By Manar Alzubaidy
It is hard for me to describe the joy I felt recently, when I saw that large crowd of Iraqi women, from many different age groups, standing together at the anti-government protests.
The participation of this group of youthful and feminist women painted a beautiful picture of Iraqi womanhood, as the sisters, mothers, daughters and wives supported the legitimate demands of their brothers, husbands and fathers.
I saw scenes I had never seen before: Teenage girls lining up at the front of the protest marches, carrying bold banners and demanding their rights. They were not shy about shouting for what they wanted.
To be completely honest, at the beginning, I was not sure that the participation of someone like my 17-year-old daughters in the protests would have any big impact. I didn’t think their presence would make a big difference. But later on, I realized I was wrong and that, as a mother, I had denied my daughters the honour of doing this patriotic duty.
I didn’t realize then that taking part in the protests would instil a sense of responsibility and citizenship and a love for our country in them, feelings that should be in the hearts of all Iraqis.
Which is why I took them to protests. I bought them Iraqi flags and as they began to cheer for our country, I couldn’t hold back tears of pride. I realized that this sense of pride is something that every free citizen of our country should feel, just for joining these protests. The participation of Iraqi women is an important factor on the effectiveness and ongoing impact of the demonstrations.
However I also know that this is not a safe pastime. There have been campaigns, both violent and intimidatory, to try and stop people from joining the protests and this is something that has affected female campaigners too. Some women have been kidnapped and even killed for taking part, others have been harassed and intimidated. Iraq’s human rights commissioner seems intent on ignoring these incidents.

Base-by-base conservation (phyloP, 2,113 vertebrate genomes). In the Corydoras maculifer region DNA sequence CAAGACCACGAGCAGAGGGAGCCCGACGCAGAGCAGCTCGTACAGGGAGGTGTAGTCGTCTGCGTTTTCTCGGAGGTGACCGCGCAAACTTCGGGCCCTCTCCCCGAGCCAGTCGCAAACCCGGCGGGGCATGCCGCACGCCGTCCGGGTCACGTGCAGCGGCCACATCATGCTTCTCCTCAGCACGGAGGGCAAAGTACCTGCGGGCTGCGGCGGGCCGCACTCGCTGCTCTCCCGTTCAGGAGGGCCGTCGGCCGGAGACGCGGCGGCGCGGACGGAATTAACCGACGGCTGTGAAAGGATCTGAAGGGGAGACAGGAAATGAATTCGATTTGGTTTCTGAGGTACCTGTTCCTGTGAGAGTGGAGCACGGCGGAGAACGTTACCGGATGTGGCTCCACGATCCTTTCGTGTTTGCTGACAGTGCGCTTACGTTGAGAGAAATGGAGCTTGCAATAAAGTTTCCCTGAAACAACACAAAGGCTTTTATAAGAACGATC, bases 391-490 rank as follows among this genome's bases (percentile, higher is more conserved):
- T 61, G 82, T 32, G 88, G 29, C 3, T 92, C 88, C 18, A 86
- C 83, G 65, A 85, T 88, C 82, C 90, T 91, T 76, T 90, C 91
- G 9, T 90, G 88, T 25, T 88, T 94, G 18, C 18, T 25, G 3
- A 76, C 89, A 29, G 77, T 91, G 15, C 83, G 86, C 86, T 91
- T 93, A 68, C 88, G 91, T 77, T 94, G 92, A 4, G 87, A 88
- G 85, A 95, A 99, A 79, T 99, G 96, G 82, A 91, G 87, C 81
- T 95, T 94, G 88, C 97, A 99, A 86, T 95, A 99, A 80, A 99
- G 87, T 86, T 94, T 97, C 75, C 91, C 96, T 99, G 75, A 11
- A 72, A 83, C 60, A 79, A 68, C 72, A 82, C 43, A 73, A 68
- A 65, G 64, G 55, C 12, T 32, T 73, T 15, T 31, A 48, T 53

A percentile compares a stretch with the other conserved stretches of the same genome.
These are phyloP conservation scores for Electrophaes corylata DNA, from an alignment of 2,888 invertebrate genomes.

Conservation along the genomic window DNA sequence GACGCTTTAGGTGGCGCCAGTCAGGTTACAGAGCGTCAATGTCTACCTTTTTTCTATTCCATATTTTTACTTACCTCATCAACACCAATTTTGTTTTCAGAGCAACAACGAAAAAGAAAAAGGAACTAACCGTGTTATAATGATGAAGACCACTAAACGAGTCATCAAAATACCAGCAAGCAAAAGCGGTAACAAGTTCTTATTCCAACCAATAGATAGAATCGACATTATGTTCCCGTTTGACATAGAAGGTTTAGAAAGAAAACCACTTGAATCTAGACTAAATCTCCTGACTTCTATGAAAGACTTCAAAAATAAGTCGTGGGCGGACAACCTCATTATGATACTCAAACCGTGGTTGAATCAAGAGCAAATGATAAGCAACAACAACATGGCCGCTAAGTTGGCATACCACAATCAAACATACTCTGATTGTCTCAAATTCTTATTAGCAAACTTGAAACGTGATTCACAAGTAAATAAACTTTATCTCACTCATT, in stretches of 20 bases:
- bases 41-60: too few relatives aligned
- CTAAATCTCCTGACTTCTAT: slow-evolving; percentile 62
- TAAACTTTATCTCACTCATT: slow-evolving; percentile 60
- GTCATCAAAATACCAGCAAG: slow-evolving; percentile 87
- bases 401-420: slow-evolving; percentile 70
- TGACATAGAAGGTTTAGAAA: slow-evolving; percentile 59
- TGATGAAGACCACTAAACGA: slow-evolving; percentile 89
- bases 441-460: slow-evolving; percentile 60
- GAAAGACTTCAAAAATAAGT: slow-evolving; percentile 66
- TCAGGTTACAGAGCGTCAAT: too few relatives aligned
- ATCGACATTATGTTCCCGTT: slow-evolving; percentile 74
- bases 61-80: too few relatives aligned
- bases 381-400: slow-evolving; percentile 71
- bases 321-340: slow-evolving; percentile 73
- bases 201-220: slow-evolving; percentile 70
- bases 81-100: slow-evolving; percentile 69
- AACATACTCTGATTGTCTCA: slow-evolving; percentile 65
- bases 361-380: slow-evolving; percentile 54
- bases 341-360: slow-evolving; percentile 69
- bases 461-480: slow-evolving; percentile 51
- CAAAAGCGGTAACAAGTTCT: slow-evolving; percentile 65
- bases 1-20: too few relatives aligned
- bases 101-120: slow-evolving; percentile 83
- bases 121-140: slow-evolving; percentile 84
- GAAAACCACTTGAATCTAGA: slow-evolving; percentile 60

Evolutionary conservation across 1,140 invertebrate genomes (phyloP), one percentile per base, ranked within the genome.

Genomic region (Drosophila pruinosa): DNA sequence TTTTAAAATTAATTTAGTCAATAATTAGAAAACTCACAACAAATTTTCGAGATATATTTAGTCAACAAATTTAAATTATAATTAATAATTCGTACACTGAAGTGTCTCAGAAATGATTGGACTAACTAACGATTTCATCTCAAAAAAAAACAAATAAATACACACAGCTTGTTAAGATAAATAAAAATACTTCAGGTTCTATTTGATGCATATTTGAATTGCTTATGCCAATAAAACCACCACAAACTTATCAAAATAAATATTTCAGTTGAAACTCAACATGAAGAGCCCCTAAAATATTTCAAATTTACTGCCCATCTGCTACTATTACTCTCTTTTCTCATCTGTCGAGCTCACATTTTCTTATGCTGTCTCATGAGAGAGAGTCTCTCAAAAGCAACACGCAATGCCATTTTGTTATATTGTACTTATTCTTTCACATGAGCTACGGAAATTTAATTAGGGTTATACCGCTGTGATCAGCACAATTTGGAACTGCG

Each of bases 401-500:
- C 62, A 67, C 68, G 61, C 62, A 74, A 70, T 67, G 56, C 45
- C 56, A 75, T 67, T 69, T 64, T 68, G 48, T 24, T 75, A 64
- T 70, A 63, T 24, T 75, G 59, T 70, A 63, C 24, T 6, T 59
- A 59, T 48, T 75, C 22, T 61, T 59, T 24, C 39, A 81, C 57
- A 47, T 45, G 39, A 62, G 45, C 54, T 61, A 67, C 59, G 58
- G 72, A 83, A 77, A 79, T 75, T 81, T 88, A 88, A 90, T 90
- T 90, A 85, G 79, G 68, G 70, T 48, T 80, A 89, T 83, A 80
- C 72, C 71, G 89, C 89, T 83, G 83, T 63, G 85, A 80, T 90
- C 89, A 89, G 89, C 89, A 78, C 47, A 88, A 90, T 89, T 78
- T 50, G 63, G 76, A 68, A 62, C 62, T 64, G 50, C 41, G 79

Some of the worst harassment comes via social media. It’s dirty behaviour and is carried out by so-called electronic armies online, who are paid to try to undermine the anti-government protests. They try and defame the female activists by posting fake pictures of them, especially fake selfies, and other lies online.
These electronic armies, which are paid to agitate, try to ruin the women’s reputations by saying they have been paid by foreign powers or other organizations. They often use pictures of the activists at other, earlier events to try and make their point.
Add the online harassment and damage to reputations together with the possibility of physical danger and the harassment from families, who don’t want to see their daughters join the protests, and it makes it very difficult for Iraqi women to take part in anti-government protests. In fact, it has prevented some women and girls from returning to the protests again. That is despite the fact that they have already succeeded in breaking decades of stereotyping and prejudice about their role in Iraqi society.
As a group of activists, we recently issued a statement in which we have detailed the various methods of harassment of female protesters. In it, we also call upon the Iraqi government to hold those who engage in this kind of harassment to account. We also call upon human rights organisations and other non-governmental organisations to launch awareness campaigns, to teach tactics that could help female protesters deal with this kind of harassment.
Despite all of these challenges, Iraqi women continue to attend the protests, showing that they really are partners, the equal of their menfolk, in this quest.
And to all of those who are still targeting the brave Iraqi women, I would say that we are not your targets. These women are noble fighters who defend our homeland. If you want to target somebody, let it be the corrupt thieves and scoundrels who have stolen so much from us.